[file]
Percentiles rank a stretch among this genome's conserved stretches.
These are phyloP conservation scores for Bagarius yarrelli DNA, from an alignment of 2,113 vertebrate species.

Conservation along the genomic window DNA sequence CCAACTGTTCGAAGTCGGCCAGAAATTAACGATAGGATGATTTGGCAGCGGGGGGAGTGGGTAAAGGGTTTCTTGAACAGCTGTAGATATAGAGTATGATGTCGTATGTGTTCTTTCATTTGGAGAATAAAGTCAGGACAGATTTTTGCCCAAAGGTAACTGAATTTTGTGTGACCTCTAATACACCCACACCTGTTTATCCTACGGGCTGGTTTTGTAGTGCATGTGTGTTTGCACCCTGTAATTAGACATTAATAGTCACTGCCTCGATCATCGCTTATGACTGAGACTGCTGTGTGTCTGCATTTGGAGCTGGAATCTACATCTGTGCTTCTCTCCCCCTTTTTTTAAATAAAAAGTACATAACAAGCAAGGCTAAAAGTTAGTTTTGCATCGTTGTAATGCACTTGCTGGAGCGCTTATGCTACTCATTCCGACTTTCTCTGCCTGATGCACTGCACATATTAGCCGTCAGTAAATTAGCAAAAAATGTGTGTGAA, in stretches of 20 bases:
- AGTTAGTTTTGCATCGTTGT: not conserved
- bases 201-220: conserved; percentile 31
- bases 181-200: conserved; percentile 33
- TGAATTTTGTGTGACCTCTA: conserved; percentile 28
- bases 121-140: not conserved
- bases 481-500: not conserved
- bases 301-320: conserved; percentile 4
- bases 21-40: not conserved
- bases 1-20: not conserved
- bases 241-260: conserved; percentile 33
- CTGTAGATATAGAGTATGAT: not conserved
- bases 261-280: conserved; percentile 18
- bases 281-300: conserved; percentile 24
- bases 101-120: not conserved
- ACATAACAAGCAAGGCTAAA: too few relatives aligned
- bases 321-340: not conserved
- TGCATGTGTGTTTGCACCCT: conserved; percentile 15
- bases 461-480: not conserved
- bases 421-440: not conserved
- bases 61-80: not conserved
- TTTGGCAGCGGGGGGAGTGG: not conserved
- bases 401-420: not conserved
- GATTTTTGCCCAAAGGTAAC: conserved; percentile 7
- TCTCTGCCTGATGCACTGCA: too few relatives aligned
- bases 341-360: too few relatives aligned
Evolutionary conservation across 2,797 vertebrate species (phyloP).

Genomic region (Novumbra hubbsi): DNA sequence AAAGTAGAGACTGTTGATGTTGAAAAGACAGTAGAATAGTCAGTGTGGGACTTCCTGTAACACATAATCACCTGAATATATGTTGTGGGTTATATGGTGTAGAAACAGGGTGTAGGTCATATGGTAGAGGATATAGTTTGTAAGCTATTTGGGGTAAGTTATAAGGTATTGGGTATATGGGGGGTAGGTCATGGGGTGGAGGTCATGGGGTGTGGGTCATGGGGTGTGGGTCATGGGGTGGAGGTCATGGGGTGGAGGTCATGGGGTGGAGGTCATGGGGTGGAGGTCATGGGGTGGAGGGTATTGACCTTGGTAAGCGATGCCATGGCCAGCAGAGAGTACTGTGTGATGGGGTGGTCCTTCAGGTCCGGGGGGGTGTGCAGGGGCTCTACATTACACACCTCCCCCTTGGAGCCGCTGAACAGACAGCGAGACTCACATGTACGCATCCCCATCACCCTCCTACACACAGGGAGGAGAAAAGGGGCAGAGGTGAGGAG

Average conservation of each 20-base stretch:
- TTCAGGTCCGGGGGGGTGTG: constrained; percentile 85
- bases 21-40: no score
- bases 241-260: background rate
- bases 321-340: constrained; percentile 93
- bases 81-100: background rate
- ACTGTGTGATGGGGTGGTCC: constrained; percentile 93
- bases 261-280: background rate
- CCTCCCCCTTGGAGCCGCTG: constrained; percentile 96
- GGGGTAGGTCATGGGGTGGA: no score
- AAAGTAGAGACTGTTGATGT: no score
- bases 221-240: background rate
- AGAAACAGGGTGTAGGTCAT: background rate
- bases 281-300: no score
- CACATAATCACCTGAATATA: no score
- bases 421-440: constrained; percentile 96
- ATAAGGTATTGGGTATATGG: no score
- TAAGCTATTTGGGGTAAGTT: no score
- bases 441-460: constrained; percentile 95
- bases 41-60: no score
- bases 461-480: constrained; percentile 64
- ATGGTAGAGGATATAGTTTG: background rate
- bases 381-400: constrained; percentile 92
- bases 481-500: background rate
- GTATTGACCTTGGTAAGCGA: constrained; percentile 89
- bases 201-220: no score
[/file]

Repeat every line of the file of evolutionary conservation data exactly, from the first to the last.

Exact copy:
Percentiles rank a stretch among this genome's conserved stretches.
These are phyloP conservation scores for Bagarius yarrelli DNA, from an alignment of 2,113 vertebrate species.

Conservation along the genomic window DNA sequence CCAACTGTTCGAAGTCGGCCAGAAATTAACGATAGGATGATTTGGCAGCGGGGGGAGTGGGTAAAGGGTTTCTTGAACAGCTGTAGATATAGAGTATGATGTCGTATGTGTTCTTTCATTTGGAGAATAAAGTCAGGACAGATTTTTGCCCAAAGGTAACTGAATTTTGTGTGACCTCTAATACACCCACACCTGTTTATCCTACGGGCTGGTTTTGTAGTGCATGTGTGTTTGCACCCTGTAATTAGACATTAATAGTCACTGCCTCGATCATCGCTTATGACTGAGACTGCTGTGTGTCTGCATTTGGAGCTGGAATCTACATCTGTGCTTCTCTCCCCCTTTTTTTAAATAAAAAGTACATAACAAGCAAGGCTAAAAGTTAGTTTTGCATCGTTGTAATGCACTTGCTGGAGCGCTTATGCTACTCATTCCGACTTTCTCTGCCTGATGCACTGCACATATTAGCCGTCAGTAAATTAGCAAAAAATGTGTGTGAA, in stretches of 20 bases:
- AGTTAGTTTTGCATCGTTGT: not conserved
- bases 201-220: conserved; percentile 31
- bases 181-200: conserved; percentile 33
- TGAATTTTGTGTGACCTCTA: conserved; percentile 28
- bases 121-140: not conserved
- bases 481-500: not conserved
- bases 301-320: conserved; percentile 4
- bases 21-40: not conserved
- bases 1-20: not conserved
- bases 241-260: conserved; percentile 33
- CTGTAGATATAGAGTATGAT: not conserved
- bases 261-280: conserved; percentile 18
- bases 281-300: conserved; percentile 24
- bases 101-120: not conserved
- ACATAACAAGCAAGGCTAAA: too few relatives aligned
- bases 321-340: not conserved
- TGCATGTGTGTTTGCACCCT: conserved; percentile 15
- bases 461-480: not conserved
- bases 421-440: not conserved
- bases 61-80: not conserved
- TTTGGCAGCGGGGGGAGTGG: not conserved
- bases 401-420: not conserved
- GATTTTTGCCCAAAGGTAAC: conserved; percentile 7
- TCTCTGCCTGATGCACTGCA: too few relatives aligned
- bases 341-360: too few relatives aligned
Evolutionary conservation across 2,797 vertebrate species (phyloP).

Genomic region (Novumbra hubbsi): DNA sequence AAAGTAGAGACTGTTGATGTTGAAAAGACAGTAGAATAGTCAGTGTGGGACTTCCTGTAACACATAATCACCTGAATATATGTTGTGGGTTATATGGTGTAGAAACAGGGTGTAGGTCATATGGTAGAGGATATAGTTTGTAAGCTATTTGGGGTAAGTTATAAGGTATTGGGTATATGGGGGGTAGGTCATGGGGTGGAGGTCATGGGGTGTGGGTCATGGGGTGTGGGTCATGGGGTGGAGGTCATGGGGTGGAGGTCATGGGGTGGAGGTCATGGGGTGGAGGTCATGGGGTGGAGGGTATTGACCTTGGTAAGCGATGCCATGGCCAGCAGAGAGTACTGTGTGATGGGGTGGTCCTTCAGGTCCGGGGGGGTGTGCAGGGGCTCTACATTACACACCTCCCCCTTGGAGCCGCTGAACAGACAGCGAGACTCACATGTACGCATCCCCATCACCCTCCTACACACAGGGAGGAGAAAAGGGGCAGAGGTGAGGAG

Average conservation of each 20-base stretch:
- TTCAGGTCCGGGGGGGTGTG: constrained; percentile 85
- bases 21-40: no score
- bases 241-260: background rate
- bases 321-340: constrained; percentile 93
- bases 81-100: background rate
- ACTGTGTGATGGGGTGGTCC: constrained; percentile 93
- bases 261-280: background rate
- CCTCCCCCTTGGAGCCGCTG: constrained; percentile 96
- GGGGTAGGTCATGGGGTGGA: no score
- AAAGTAGAGACTGTTGATGT: no score
- bases 221-240: background rate
- AGAAACAGGGTGTAGGTCAT: background rate
- bases 281-300: no score
- CACATAATCACCTGAATATA: no score
- bases 421-440: constrained; percentile 96
- ATAAGGTATTGGGTATATGG: no score
- TAAGCTATTTGGGGTAAGTT: no score
- bases 441-460: constrained; percentile 95
- bases 41-60: no score
- bases 461-480: constrained; percentile 64
- ATGGTAGAGGATATAGTTTG: background rate
- bases 381-400: constrained; percentile 92
- bases 481-500: background rate
- GTATTGACCTTGGTAAGCGA: constrained; percentile 89
- bases 201-220: no score